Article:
So there was Hurricane Irene. Earlier in the week there had been an earthquake that rumbled things from North Carolina up to Maine. I was sitting in an Italian restaurant and didn’t feel a thing but most of New York did. In the restaurant, cell phones went off. It started a round of stories at every table of earthquakes experienced, mostly in California.

Jokes abounded toward the end of the week. Earthquake. Hurricane. Michelle Bachman. Rick Perry. Could we not interpret these as portends of the end of times? Probably. Perhaps it is the end of times. Certainly some evangelical Christians are saying these ARE the end of times. The Mayan Calendar ends next year around my birthday and there are those who believe that because the Mayan Calendar goes no further, it means we all will hit the wall.

Me? Well, it could be the end of times. I frankly don’t know. Can’t do much about it if it is the end of times. I am, right now, along for whatever the ride is.

Sometimes I think about that on very rough airplane flights. I’m there. I’m can’t do much about it; I am on for the ride.

But in the meantime, I am caught in the fact I am alive and death has not taken a holiday lately. My friend Chris Doyle, written about last week, is still gone. Another friend, Susan Panisch, once an executive at a network I dealt with, died last week, after the earthquake but before the hurricane. Well one day, diagnosed with lymphoma another, dead in three weeks. Will miss her.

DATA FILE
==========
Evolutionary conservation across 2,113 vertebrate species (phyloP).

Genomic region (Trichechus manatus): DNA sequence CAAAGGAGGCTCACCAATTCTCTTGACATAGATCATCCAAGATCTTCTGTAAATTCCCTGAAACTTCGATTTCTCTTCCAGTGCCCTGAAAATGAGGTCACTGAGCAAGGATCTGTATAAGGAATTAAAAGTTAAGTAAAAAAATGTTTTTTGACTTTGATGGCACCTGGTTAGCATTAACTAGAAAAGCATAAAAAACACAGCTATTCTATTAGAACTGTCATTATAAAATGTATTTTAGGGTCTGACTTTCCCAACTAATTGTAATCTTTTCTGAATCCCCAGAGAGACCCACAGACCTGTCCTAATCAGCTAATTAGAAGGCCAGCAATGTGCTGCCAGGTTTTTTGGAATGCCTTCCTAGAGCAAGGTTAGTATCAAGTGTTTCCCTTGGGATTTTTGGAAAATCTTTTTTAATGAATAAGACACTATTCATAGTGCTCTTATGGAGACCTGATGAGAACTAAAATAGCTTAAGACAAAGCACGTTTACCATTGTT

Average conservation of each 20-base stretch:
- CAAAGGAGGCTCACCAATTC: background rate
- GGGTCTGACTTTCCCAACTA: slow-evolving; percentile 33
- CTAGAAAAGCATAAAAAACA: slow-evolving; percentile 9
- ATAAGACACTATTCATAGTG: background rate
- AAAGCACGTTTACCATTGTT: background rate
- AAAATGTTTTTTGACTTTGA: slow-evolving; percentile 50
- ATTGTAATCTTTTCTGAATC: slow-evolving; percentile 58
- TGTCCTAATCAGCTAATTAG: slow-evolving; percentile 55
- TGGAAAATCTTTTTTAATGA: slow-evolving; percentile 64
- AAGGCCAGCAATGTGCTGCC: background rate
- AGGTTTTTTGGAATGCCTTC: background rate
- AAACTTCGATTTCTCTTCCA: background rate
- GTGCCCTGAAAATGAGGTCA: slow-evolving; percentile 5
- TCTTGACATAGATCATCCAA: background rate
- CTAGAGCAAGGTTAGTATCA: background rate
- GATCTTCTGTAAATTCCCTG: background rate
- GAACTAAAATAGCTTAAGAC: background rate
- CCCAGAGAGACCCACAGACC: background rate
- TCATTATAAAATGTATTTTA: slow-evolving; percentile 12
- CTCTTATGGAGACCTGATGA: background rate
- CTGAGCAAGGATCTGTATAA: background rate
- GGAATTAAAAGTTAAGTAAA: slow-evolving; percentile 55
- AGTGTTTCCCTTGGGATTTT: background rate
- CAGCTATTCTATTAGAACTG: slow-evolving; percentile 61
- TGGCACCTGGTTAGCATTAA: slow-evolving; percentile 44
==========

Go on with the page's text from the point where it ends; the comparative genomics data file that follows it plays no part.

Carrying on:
Carolyn Chambers, once my boss, then my friend, gone too. Cancer also. Time takes our friends and colleagues, our relatives, our co-workers. It takes everyone, eventually, including ourselves, who live as if we will live forever even though we really know no one gets out of here alive.

But we do our best to live as fully as we can, at least I hope we do.

Though sometimes we don’t, just because we think we will live forever. I had a conversation with a friend this week; he had asked a favor of me. I told him I was glad to do it. I told him he was a remarkable human being. He was taken aback that I said it but I also felt the beating of the wings of the angel of death and did not want to leave unsaid what we so often leave unsaid, the beauty of the people we know and love.

Take heed of that, fellow travelers. Don’t look at someone’s casket and say: I wish I had told them.

Send flowers while people can still smell them.